[Skip to content]

FM World logo
Text Size: A A A
20 March 2019
View the latest issue of FM
Sign up to Facilitate Daily >
FM World daily e-newsletter logo


Apprentices are assets

Anna West MCP
Anna West © MCP Property Services

08 March 2018 Anna West

Anna West, HR manager at MCP Property Services, says we should think differently about the value of apprenticeship schemes for long-term business gain.  

It’s National Apprenticeship Week, a campaign to be commended on encouraging more apprentices into industry. It helps to raise awareness of the types of schemes on offer, assisting school leavers in particular to decide on the next best step for their career.  

Apprenticeship schemes within facilities management and related labour sectors still suffer from the stigma of seeing apprentices as another pair of hands to do minor tasks such as photocopying, making tea or moving materials. I still hear horror stories of young apprentices being treated unfairly by other employers.   

Apprentices can make significant and positive impacts on business. They bring fresh ideas and energy that help foster innovation, improve staff morale and, ultimately, increase the bottom line. 

But to embrace the value of apprentices, industry needs to see them as long-term investments and strategic assets, not just short-sighted tick-box exercises for CSR purposes. 

Apprentices are our future team leaders, supervisors and directors. They are the next generation of our workforce. Many apprentices start to develop their careers during an apprenticeship and it benefits employers to keep such new experience, skills and knowledge within the company.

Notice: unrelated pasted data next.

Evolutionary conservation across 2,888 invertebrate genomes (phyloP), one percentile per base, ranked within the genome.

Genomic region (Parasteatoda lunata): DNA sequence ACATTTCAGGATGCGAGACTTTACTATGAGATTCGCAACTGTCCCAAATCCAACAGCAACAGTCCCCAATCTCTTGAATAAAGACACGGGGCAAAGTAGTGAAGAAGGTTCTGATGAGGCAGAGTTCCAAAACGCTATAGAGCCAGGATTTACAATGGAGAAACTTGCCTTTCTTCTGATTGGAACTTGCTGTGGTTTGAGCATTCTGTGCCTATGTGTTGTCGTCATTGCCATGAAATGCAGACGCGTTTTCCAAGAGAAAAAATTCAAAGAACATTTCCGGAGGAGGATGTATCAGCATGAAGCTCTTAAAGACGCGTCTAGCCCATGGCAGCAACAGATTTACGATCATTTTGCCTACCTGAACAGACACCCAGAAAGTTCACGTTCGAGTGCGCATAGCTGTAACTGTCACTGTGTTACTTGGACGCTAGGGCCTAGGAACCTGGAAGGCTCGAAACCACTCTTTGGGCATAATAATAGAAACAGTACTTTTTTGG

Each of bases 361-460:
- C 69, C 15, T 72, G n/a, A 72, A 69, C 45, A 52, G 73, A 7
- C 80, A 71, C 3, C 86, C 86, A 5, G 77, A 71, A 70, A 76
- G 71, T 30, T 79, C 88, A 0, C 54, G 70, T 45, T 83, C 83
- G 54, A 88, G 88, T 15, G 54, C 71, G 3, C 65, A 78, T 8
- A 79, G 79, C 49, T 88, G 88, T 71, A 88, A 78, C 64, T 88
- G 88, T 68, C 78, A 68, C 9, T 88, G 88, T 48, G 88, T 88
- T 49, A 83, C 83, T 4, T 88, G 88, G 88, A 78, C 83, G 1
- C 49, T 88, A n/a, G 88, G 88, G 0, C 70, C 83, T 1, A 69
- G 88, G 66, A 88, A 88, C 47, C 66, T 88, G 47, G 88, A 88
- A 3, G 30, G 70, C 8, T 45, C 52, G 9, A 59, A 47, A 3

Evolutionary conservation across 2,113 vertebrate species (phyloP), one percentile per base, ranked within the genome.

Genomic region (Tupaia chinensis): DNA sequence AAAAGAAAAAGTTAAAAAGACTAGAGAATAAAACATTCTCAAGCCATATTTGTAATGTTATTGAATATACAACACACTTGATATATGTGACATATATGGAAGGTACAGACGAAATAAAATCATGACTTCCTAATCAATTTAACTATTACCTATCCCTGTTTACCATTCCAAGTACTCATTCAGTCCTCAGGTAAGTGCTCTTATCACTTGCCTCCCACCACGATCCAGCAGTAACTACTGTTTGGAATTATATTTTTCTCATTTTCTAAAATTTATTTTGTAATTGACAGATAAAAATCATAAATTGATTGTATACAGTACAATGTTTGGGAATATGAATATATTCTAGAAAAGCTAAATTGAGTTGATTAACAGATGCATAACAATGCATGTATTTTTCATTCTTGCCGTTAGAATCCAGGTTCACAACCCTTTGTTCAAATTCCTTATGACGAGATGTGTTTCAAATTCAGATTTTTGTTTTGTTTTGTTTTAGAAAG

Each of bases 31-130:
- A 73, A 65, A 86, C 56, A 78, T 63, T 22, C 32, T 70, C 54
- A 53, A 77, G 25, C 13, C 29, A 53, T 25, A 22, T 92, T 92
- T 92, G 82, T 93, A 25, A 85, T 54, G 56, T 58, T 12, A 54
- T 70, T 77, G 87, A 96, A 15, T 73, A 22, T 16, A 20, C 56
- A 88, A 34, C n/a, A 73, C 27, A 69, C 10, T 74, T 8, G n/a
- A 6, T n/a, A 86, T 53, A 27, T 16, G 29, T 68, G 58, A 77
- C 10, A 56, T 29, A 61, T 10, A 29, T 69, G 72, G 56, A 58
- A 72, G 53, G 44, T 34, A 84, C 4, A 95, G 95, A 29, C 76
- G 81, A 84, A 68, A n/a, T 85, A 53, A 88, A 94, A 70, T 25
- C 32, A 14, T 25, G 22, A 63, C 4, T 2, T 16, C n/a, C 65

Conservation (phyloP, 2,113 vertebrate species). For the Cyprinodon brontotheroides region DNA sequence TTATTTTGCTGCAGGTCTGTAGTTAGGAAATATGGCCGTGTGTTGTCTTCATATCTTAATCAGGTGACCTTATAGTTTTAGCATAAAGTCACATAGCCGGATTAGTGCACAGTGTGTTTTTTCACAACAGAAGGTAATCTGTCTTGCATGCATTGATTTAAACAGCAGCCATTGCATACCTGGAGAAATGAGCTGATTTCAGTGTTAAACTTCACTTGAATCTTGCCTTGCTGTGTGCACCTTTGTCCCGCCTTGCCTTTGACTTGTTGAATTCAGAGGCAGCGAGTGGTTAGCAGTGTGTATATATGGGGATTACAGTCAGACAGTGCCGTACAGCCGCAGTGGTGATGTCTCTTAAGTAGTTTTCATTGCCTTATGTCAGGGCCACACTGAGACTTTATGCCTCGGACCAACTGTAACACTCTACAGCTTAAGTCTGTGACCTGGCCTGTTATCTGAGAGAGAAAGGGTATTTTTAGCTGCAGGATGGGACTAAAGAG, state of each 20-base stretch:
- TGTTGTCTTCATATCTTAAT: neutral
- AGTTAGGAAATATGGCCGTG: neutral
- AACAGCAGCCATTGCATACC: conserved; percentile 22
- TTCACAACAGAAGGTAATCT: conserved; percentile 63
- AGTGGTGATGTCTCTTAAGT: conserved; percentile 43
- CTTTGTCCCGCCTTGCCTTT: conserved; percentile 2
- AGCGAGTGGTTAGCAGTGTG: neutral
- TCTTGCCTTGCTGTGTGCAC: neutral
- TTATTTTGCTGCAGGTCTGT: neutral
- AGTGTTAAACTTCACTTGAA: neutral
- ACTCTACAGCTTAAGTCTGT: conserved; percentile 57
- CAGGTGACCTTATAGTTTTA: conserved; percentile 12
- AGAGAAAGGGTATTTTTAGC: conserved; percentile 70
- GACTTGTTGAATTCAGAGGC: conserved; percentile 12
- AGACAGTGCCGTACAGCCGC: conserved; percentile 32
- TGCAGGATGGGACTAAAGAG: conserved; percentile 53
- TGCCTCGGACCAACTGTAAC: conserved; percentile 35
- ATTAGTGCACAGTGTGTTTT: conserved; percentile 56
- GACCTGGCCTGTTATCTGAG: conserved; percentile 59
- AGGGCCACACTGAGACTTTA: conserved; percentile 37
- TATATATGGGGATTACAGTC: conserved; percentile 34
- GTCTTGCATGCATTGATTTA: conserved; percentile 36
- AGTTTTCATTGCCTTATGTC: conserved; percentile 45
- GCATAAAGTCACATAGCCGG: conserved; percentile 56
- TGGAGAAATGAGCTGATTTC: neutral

Aspiring apprentices are looking for opportunities to earn money, learn new skills in a supportive environment, and find job security. 

Bucking an industry trend, we make a commitment to them: if they work hard and continue to learn, they have a job for life. This removes the agonising wait most apprentices endure to find out whether they have done enough to get a job at the end of their scheme. 

Paying more than the £3.70 per hour minimum wage and investing in their training and development are ways to demonstrate commitment to apprentices, but what they value most is a supportive working environment in which to develop. 

By communicating with apprentices – we do this in our ‘Breakfast with Matt’ sessions in which the managing director has informal and confidential chats with them – we can understand the highlights, frustrations, challenges and ideas apprentices and other team members face in their daily tasks. 

With these insights, we can build a culture of opportunity, understanding and innovation by rewarding people for doing the right thing.   

Anna West is HR manager at MCP Property Services

Check out our other blog posts below: